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January 31, 2006



To be fair, I'm not sure many Muslim leaders are against the bill like that Times article implies. One guy from the Muslim Parliament is the only one that springs to mind. Certainly, the mainstream groups (MCB and so on) favour these curbs on free speech. And the Christian fundies only want the right to say horrible things about Islam, not for Jerry Springer the Opera to make the local playhouse's Spring schedule.


I have to declare myself conflicted out of this one, as I know it is in fact a poorly drafted and unworkable Bill, but the mounding heap of bullshit that all of its opponents (particularly Rowan Atkinson) talk about it - the complete failure to recognise that "hatred" and "incitement" are legal terms with meanings, or that a British law is more likely to resemble a Northern Irish one with the same name than anything in the Netherlands or Canada - make me so angry that I find myself defending it.


D^2 - have you got a source for the legal meanings of 'hatred' and 'incitement', with regard to this bill in particular? I agree with what you're saying about legal language, but this government has got a nasty habit of incorporating catch-all definitions into legislation (cf. 'anti-social behaviour', 'terrorism').

The angle that worries me is the 'recklessness' criterion - if somebody claims to be offended, claiming that you didn't do it either intentionally or recklessly is a bit tricky.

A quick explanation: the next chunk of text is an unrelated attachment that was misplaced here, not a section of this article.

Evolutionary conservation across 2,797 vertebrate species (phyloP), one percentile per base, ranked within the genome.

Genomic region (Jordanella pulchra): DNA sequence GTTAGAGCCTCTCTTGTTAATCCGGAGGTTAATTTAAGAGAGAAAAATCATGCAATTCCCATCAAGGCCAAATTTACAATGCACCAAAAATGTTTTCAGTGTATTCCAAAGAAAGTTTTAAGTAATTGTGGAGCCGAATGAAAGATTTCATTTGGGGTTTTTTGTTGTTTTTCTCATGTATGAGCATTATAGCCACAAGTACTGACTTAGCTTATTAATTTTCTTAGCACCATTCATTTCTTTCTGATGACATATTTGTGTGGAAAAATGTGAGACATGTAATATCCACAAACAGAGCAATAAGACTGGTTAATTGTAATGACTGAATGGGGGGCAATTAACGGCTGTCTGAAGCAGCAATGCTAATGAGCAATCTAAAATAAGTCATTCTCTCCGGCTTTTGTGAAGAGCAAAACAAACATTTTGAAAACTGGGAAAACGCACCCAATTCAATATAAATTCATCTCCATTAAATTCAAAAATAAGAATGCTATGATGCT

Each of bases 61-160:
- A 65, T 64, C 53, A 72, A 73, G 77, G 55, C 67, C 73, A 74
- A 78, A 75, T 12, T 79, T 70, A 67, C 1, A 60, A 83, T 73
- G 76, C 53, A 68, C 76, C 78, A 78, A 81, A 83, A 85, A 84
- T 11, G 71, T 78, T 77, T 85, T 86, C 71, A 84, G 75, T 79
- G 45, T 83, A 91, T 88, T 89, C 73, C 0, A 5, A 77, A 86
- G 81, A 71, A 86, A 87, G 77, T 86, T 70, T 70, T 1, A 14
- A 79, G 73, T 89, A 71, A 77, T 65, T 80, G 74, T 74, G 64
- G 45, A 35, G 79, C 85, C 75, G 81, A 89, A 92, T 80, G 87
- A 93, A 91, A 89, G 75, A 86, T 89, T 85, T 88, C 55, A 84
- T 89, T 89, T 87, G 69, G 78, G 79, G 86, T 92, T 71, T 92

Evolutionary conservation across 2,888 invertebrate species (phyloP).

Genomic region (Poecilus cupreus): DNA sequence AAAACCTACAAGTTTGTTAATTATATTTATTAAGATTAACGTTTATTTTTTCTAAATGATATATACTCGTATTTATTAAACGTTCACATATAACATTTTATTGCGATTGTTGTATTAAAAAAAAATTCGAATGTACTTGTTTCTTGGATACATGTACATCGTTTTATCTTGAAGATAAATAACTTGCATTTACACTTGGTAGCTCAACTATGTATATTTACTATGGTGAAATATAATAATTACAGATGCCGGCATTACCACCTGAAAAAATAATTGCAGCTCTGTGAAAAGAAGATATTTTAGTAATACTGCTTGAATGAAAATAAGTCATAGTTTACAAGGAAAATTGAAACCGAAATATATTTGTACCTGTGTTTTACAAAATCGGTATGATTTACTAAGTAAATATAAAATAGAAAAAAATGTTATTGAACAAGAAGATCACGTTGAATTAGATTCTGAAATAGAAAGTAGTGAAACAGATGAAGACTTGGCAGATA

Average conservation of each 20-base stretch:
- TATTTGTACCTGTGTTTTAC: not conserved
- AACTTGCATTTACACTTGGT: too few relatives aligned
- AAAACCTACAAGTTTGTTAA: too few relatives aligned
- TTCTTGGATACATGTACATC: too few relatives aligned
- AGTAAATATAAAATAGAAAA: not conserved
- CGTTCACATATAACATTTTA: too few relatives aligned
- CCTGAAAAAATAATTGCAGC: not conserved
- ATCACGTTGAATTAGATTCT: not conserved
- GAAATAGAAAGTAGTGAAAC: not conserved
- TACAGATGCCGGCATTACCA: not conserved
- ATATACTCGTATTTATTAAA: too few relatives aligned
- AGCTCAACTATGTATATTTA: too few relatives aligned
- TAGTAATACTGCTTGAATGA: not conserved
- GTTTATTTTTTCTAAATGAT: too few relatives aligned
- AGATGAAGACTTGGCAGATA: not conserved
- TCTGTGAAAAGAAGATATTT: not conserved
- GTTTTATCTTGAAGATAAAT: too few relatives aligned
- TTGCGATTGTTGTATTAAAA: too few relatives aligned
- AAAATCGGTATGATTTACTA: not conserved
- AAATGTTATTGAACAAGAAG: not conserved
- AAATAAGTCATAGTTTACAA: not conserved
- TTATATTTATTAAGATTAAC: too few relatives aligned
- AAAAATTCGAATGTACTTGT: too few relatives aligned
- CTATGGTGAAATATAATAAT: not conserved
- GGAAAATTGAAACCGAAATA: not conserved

Well it would be a brave man that claimed they meant anything different in the religious hatred legislation from what they mean in the already existing racial hatred legislation, which has not, as far as I can see, caused the sky to fall in.

If somebody "claims to be offended" then they are quite a long way from being able to convince the DPP that racial hatred has been recklessly incited, in any other than bizarre circumstances.


DD, fair point, but you're entering completely different territory when legislating about what people can say about others' ideas as opposed to stuff they can't alter (like race). I'd say the bar has to be set a heck of a lot higher. For example, I'm not sure a private prosecution against someone doing what the ed. of Jyllands-Posten did last September wouldn't succeed with this new law. That has to be worrying, no?


Like this, as Phil says, from Polly T's column this morning:

This free-speech guarantee [in the bill] seeks to protect "debate" and "ridiculing". However, unpick the language: a person can debate and ridicule "unless he intends to stir up religious hatred or is reckless as to whether religious hatred would be stirred up thereby"


The thing about recklessness is that you have to find some way of demonstrating that you didn't show it - it tends to put the burden of proof on the accused. It could also be an accusation made in the aftermath of events considered particualrly sensitive, which means that you have broken the law at some times but not others by committing the same action.

"...a poorly drafted and unworkable Bill."

I tend to think it's deliberate, and that any ambiguity is there to encourage people to watch their steps. It fits in on the ssme continuum with banning hoodies and allowing creationists to run schools: how dare you say offensive things/conceal your face from CCTV cameras. And who cares if science lessons are concerned with the question of why God gave men nipples if the schools turn out orderly young people. It's about order and harmony - neo-confucianism really.

Paul Lyon

Ugh. No speech to be banned save direct incitement to imminent lawlessness or violence. No suits for libel of public figures save for proof of willful deception or reckless disregard of the truth. Full stop. You lot need an implantation of NY Times vs Sullivan (1964) and Brandenburg vs. Ohio (1969). There may not be all that much of the law worth importing from this side of the pond, but that is or should be bedrock for both liberals and radicals.